I was writing with my very close friend in German. We had the following conversation:

She wrote: “Du bist etwas ganz besonderes für mich. ich hab dich sehr lieb.”
I answered: “danke, meine liebe.”

How does it sound for a native German speaker? The thing is that I wanted to put a bit bigger meaning than just dear. But I wrote it as an adjective, not as a noun Liebe, as I thought that then it would be too strong. The dictionary shows that as an adjective it can be translated as dear or also as beloved. Does it sound for a German speaker as something more than just dear?
We are both girls, but I have a feeling that there’s something more than just a friendship between us. But the lack of language feeling makes it hard to understand for sure.

  • 2
    Both of you are not using capital letters where mandatory so it's not clear you did not mean the noun. Which does not matter in this case because the adjective would have to be nominalized, resulting in "Liebe" anyway.
    – xehpuk
    Nov 15, 2015 at 20:38
  • Oh, that's wonderful! So, basically I told something like "thank you, my love"? At least that's the way the German speaker who doesn't speak English would read?
    – Lisa
    Nov 15, 2015 at 20:41
  • 3
    Hard to tell. I'd find it rather strange to hear "meine Liebe" in the sense of "my love" instead of "my dear". I expect to see an adjective like "große" before "Liebe" in the first sense.
    – xehpuk
    Nov 15, 2015 at 20:58

2 Answers 2


Als Adjektiv fehlt aber das Substantiv. „Danke, meine liebe Klein.“ würde gehen, oder „… meine liebe Claire.“

„Danke, meine Liebe“ wäre richtig und geht auch, wenn es nicht deine große Liebe ist, obwohl es auch richtig wäre, wenn es deine große Liebe wäre.

Die Konventionen verschieben sich momentan derart, dass ich auch schon von Geschäftspartner, die mich noch nie persönlich gesehen haben, mit „Lieber Stefan“ in E-Mails angeschrieben werde. Die ersten Male habe ich gezuckt, inzwischen benutze ich es selbst, wenn auch nur als Reaktion auf solche Distanzlosigkeiten, die mir eigentlich gegen den Strich gehen, denn sie schränken die Differenzierungsmöglichkeit ein. Es ist aber ein zunehmendes Phänomen wie das Geduze in Firmen; ich werde es kaum aufhalten können.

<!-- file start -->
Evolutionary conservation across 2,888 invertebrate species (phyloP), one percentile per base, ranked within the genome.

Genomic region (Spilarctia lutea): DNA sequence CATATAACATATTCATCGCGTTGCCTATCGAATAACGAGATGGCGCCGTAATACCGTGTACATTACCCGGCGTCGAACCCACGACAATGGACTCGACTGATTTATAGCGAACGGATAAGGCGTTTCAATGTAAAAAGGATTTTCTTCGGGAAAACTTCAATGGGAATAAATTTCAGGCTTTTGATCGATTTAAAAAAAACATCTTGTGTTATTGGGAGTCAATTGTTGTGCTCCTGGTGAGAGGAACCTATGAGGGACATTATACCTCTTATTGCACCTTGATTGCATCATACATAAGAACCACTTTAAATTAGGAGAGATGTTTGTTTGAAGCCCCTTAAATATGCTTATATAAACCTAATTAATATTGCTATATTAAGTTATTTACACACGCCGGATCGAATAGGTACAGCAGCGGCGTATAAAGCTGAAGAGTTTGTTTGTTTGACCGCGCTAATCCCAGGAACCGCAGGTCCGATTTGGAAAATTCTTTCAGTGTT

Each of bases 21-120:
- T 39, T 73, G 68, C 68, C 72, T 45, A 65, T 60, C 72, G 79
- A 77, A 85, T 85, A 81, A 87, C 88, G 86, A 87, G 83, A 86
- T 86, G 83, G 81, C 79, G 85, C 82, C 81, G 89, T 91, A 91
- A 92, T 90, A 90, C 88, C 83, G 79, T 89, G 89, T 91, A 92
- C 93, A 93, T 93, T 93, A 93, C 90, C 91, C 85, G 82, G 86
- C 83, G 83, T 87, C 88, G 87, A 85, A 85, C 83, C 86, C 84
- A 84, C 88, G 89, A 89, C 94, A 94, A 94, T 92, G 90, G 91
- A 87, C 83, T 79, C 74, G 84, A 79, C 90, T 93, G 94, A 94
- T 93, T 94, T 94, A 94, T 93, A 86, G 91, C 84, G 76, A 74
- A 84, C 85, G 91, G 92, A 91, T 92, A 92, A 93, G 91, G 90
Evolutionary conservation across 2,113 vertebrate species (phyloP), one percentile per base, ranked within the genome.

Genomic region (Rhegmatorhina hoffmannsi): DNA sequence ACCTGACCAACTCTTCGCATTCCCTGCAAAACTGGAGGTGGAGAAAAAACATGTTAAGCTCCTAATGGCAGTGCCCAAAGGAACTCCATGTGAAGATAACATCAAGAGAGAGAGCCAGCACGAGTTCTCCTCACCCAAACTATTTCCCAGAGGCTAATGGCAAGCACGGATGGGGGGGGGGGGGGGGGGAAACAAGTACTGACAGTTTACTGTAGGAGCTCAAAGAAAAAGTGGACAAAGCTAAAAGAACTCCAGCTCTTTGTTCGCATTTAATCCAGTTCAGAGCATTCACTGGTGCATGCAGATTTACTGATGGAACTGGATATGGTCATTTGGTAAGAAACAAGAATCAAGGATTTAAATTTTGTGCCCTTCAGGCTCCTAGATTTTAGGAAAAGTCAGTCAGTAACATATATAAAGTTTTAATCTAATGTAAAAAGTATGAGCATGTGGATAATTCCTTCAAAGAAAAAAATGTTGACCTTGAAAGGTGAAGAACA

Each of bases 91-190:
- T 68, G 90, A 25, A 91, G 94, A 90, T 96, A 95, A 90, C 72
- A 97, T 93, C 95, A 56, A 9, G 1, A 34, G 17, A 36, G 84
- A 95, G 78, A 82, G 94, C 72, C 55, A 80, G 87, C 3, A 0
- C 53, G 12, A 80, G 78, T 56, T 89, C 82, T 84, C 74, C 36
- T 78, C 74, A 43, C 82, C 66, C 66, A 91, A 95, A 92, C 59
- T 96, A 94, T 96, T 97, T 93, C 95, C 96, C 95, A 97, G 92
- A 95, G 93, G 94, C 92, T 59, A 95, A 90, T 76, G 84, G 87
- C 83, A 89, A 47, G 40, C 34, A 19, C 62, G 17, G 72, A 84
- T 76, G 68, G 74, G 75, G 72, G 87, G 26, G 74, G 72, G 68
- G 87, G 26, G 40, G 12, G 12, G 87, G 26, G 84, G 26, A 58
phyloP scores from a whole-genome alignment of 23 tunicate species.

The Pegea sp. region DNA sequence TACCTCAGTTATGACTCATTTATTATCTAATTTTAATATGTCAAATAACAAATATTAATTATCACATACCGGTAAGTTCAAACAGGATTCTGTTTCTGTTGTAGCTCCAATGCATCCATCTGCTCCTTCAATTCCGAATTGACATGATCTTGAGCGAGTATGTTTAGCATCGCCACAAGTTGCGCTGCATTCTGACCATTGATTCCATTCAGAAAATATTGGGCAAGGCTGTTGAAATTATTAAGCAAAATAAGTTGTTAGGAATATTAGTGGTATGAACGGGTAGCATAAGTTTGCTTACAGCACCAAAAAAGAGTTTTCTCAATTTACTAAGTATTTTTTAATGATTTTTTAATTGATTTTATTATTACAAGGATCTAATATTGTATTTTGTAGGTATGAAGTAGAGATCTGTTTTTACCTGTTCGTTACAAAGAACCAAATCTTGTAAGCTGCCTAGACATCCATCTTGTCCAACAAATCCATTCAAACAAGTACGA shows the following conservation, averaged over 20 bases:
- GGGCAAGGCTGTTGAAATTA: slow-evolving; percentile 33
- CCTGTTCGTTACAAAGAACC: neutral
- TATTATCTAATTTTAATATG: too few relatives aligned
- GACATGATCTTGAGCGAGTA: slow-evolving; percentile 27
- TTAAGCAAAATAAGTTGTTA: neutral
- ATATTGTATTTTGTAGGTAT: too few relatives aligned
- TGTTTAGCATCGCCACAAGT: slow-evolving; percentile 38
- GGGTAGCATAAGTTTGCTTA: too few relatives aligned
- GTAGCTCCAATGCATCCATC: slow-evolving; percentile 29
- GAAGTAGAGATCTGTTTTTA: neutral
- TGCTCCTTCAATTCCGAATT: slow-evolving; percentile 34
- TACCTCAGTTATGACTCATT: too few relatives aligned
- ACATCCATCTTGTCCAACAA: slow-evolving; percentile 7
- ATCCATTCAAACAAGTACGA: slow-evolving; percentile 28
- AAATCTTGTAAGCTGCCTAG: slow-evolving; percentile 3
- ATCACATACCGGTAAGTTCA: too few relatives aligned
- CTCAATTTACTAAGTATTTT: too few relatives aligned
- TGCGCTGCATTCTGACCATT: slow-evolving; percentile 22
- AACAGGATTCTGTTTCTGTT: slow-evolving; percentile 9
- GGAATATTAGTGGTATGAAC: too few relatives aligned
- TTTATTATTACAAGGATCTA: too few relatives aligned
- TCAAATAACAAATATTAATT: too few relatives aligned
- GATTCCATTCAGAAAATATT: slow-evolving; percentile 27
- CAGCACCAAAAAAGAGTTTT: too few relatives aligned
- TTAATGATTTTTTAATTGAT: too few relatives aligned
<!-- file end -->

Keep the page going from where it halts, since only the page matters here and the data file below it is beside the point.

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    Vielen Dank für diesen detaillierte Antwort :)
    – Lisa
    Nov 15, 2015 at 20:42

When I read the title, I immediately pictured a well-behaved, elderly gentleman, maybe a professor, or a butler, talking to a young girl in a fatherly, very friendly, but non-romantic way: my dear.

As for persons of the same age, the phrasing doesn’t add romance per se, but it might, as a function of frequency. What I’m trying to say is that it may become obvious when adjectives and nouns based on Liebe are beginning to crop up in daily interactions, where before there have been none. But if the receiver of that “minced” communication is not inclined, he or she will not “catch the drift” solely because you sprinkled in some love-based words. This is probably not specific to the German language.

Also be aware that most Germans are aware that “I love you” is more freely used in American English than in German*. Nobody says “Ich liebe Dich” to a family member or a platonic friend except in extreme situations (said friend hands you the keys to your dream car) or with sarcastic undertones (said friend set up a public prank and you starred in it), but in AE, this appears to be totally normal, and the distinction towards romantic love seems to be made more through context and non-verbal clues, both of which are hard to come by in written communication. This might lead to an initial subjective devaluement of phrases surrounding “Ich liebe Dich” when a German speaker receives such a phrase from a U.S. American.

Instead of “Ich liebe Dich”, German speakers use “Ich habe Dich lieb” for platonic friends. This phrase appears in the quote you provided from your friend. That said, the enhancement through “sehr” as well as calling you something special expresses strong feelings — impossible to tell whether that’d be platonic or a romantic hint. But that wasn’t your question anyways.

*: I’m obviously presuming that you're US American, apologies if this is not the case.

  • 1
    @Lisa Geez, all those conditions :P As for "my beloved", I can only think of "meine Geliebte", but this doesn't leave much room for thought, really. Saying "Meine geliebte .. [Schwester | Freundin | Oma | Schallplattensammlung]" is less dramatic, but for non-family persons, pretty straight forward. I guess you'll just have to play it out and see how far along the language barrier you'll have to shuffle until you'll have to show your hand. Nov 16, 2015 at 13:31
  • Related on the topic of hab dich lieb
    – Jan
    Nov 17, 2015 at 15:47

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